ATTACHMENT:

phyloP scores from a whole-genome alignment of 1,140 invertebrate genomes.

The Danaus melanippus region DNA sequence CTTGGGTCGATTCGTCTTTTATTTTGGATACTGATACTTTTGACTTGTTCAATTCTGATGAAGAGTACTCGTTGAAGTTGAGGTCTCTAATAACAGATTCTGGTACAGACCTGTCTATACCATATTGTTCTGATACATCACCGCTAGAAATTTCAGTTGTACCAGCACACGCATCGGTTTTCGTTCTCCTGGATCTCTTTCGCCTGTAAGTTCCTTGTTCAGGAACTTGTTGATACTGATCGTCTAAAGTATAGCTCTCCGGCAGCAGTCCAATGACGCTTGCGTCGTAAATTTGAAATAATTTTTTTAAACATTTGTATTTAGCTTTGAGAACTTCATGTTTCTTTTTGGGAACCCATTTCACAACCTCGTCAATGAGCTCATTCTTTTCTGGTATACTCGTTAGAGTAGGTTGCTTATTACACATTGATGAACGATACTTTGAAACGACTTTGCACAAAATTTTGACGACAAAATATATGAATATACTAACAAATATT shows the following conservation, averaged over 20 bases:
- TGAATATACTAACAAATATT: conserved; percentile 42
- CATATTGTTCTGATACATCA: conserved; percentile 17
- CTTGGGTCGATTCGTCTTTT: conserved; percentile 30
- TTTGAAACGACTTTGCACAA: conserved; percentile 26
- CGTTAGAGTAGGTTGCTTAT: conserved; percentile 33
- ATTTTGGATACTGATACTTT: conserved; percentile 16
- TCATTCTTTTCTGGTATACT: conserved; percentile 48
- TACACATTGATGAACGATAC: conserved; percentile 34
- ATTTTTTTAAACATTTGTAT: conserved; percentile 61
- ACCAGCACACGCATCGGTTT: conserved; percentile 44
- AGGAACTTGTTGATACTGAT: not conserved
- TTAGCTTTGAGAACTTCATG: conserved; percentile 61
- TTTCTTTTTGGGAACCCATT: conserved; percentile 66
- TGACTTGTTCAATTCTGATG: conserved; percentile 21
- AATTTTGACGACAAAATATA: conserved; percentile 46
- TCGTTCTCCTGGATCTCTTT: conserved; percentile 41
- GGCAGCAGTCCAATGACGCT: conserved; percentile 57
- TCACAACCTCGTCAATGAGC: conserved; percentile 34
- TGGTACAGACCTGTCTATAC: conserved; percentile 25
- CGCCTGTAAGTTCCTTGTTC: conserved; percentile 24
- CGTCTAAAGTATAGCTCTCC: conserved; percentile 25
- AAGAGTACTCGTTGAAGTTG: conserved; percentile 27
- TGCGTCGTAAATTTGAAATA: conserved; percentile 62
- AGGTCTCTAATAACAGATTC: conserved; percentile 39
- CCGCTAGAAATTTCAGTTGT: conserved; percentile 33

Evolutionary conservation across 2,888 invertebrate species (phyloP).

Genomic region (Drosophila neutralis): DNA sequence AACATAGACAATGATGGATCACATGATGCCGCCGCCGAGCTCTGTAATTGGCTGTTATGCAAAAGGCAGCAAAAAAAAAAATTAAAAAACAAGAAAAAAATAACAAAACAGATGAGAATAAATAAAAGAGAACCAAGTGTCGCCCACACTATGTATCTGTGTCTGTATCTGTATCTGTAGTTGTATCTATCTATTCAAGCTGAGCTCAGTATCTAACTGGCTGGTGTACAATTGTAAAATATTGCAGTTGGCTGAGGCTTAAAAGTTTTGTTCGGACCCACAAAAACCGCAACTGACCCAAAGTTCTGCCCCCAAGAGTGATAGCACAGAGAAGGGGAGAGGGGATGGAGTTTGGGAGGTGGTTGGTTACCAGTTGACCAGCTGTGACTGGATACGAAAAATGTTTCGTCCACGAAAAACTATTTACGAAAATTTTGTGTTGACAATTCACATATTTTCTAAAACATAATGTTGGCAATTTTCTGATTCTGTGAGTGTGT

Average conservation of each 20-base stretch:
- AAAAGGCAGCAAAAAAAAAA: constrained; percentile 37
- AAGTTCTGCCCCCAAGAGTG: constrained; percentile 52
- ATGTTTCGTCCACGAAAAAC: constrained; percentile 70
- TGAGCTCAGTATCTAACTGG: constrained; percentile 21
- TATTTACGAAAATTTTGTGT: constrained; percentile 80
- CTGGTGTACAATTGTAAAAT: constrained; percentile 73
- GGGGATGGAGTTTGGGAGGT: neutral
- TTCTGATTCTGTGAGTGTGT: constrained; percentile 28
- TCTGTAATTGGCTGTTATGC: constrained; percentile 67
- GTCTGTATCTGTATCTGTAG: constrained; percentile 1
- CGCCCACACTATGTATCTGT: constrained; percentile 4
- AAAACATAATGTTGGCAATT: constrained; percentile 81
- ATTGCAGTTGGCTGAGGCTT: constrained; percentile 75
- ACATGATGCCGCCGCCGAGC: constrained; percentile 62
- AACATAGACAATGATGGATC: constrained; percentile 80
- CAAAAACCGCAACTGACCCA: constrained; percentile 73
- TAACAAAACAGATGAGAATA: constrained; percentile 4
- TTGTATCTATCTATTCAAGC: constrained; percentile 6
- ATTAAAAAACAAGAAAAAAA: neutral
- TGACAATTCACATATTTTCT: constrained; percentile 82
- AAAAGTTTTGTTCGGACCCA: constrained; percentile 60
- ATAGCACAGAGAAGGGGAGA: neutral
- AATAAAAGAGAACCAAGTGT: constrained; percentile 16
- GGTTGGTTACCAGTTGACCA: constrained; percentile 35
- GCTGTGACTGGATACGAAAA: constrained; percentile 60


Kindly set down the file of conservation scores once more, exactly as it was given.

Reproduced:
phyloP scores from a whole-genome alignment of 1,140 invertebrate genomes.

The Danaus melanippus region DNA sequence CTTGGGTCGATTCGTCTTTTATTTTGGATACTGATACTTTTGACTTGTTCAATTCTGATGAAGAGTACTCGTTGAAGTTGAGGTCTCTAATAACAGATTCTGGTACAGACCTGTCTATACCATATTGTTCTGATACATCACCGCTAGAAATTTCAGTTGTACCAGCACACGCATCGGTTTTCGTTCTCCTGGATCTCTTTCGCCTGTAAGTTCCTTGTTCAGGAACTTGTTGATACTGATCGTCTAAAGTATAGCTCTCCGGCAGCAGTCCAATGACGCTTGCGTCGTAAATTTGAAATAATTTTTTTAAACATTTGTATTTAGCTTTGAGAACTTCATGTTTCTTTTTGGGAACCCATTTCACAACCTCGTCAATGAGCTCATTCTTTTCTGGTATACTCGTTAGAGTAGGTTGCTTATTACACATTGATGAACGATACTTTGAAACGACTTTGCACAAAATTTTGACGACAAAATATATGAATATACTAACAAATATT shows the following conservation, averaged over 20 bases:
- TGAATATACTAACAAATATT: conserved; percentile 42
- CATATTGTTCTGATACATCA: conserved; percentile 17
- CTTGGGTCGATTCGTCTTTT: conserved; percentile 30
- TTTGAAACGACTTTGCACAA: conserved; percentile 26
- CGTTAGAGTAGGTTGCTTAT: conserved; percentile 33
- ATTTTGGATACTGATACTTT: conserved; percentile 16
- TCATTCTTTTCTGGTATACT: conserved; percentile 48
- TACACATTGATGAACGATAC: conserved; percentile 34
- ATTTTTTTAAACATTTGTAT: conserved; percentile 61
- ACCAGCACACGCATCGGTTT: conserved; percentile 44
- AGGAACTTGTTGATACTGAT: not conserved
- TTAGCTTTGAGAACTTCATG: conserved; percentile 61
- TTTCTTTTTGGGAACCCATT: conserved; percentile 66
- TGACTTGTTCAATTCTGATG: conserved; percentile 21
- AATTTTGACGACAAAATATA: conserved; percentile 46
- TCGTTCTCCTGGATCTCTTT: conserved; percentile 41
- GGCAGCAGTCCAATGACGCT: conserved; percentile 57
- TCACAACCTCGTCAATGAGC: conserved; percentile 34
- TGGTACAGACCTGTCTATAC: conserved; percentile 25
- CGCCTGTAAGTTCCTTGTTC: conserved; percentile 24
- CGTCTAAAGTATAGCTCTCC: conserved; percentile 25
- AAGAGTACTCGTTGAAGTTG: conserved; percentile 27
- TGCGTCGTAAATTTGAAATA: conserved; percentile 62
- AGGTCTCTAATAACAGATTC: conserved; percentile 39
- CCGCTAGAAATTTCAGTTGT: conserved; percentile 33

Evolutionary conservation across 2,888 invertebrate species (phyloP).

Genomic region (Drosophila neutralis): DNA sequence AACATAGACAATGATGGATCACATGATGCCGCCGCCGAGCTCTGTAATTGGCTGTTATGCAAAAGGCAGCAAAAAAAAAAATTAAAAAACAAGAAAAAAATAACAAAACAGATGAGAATAAATAAAAGAGAACCAAGTGTCGCCCACACTATGTATCTGTGTCTGTATCTGTATCTGTAGTTGTATCTATCTATTCAAGCTGAGCTCAGTATCTAACTGGCTGGTGTACAATTGTAAAATATTGCAGTTGGCTGAGGCTTAAAAGTTTTGTTCGGACCCACAAAAACCGCAACTGACCCAAAGTTCTGCCCCCAAGAGTGATAGCACAGAGAAGGGGAGAGGGGATGGAGTTTGGGAGGTGGTTGGTTACCAGTTGACCAGCTGTGACTGGATACGAAAAATGTTTCGTCCACGAAAAACTATTTACGAAAATTTTGTGTTGACAATTCACATATTTTCTAAAACATAATGTTGGCAATTTTCTGATTCTGTGAGTGTGT

Average conservation of each 20-base stretch:
- AAAAGGCAGCAAAAAAAAAA: constrained; percentile 37
- AAGTTCTGCCCCCAAGAGTG: constrained; percentile 52
- ATGTTTCGTCCACGAAAAAC: constrained; percentile 70
- TGAGCTCAGTATCTAACTGG: constrained; percentile 21
- TATTTACGAAAATTTTGTGT: constrained; percentile 80
- CTGGTGTACAATTGTAAAAT: constrained; percentile 73
- GGGGATGGAGTTTGGGAGGT: neutral
- TTCTGATTCTGTGAGTGTGT: constrained; percentile 28
- TCTGTAATTGGCTGTTATGC: constrained; percentile 67
- GTCTGTATCTGTATCTGTAG: constrained; percentile 1
- CGCCCACACTATGTATCTGT: constrained; percentile 4
- AAAACATAATGTTGGCAATT: constrained; percentile 81
- ATTGCAGTTGGCTGAGGCTT: constrained; percentile 75
- ACATGATGCCGCCGCCGAGC: constrained; percentile 62
- AACATAGACAATGATGGATC: constrained; percentile 80
- CAAAAACCGCAACTGACCCA: constrained; percentile 73
- TAACAAAACAGATGAGAATA: constrained; percentile 4
- TTGTATCTATCTATTCAAGC: constrained; percentile 6
- ATTAAAAAACAAGAAAAAAA: neutral
- TGACAATTCACATATTTTCT: constrained; percentile 82
- AAAAGTTTTGTTCGGACCCA: constrained; percentile 60
- ATAGCACAGAGAAGGGGAGA: neutral
- AATAAAAGAGAACCAAGTGT: constrained; percentile 16
- GGTTGGTTACCAGTTGACCA: constrained; percentile 35
- GCTGTGACTGGATACGAAAA: constrained; percentile 60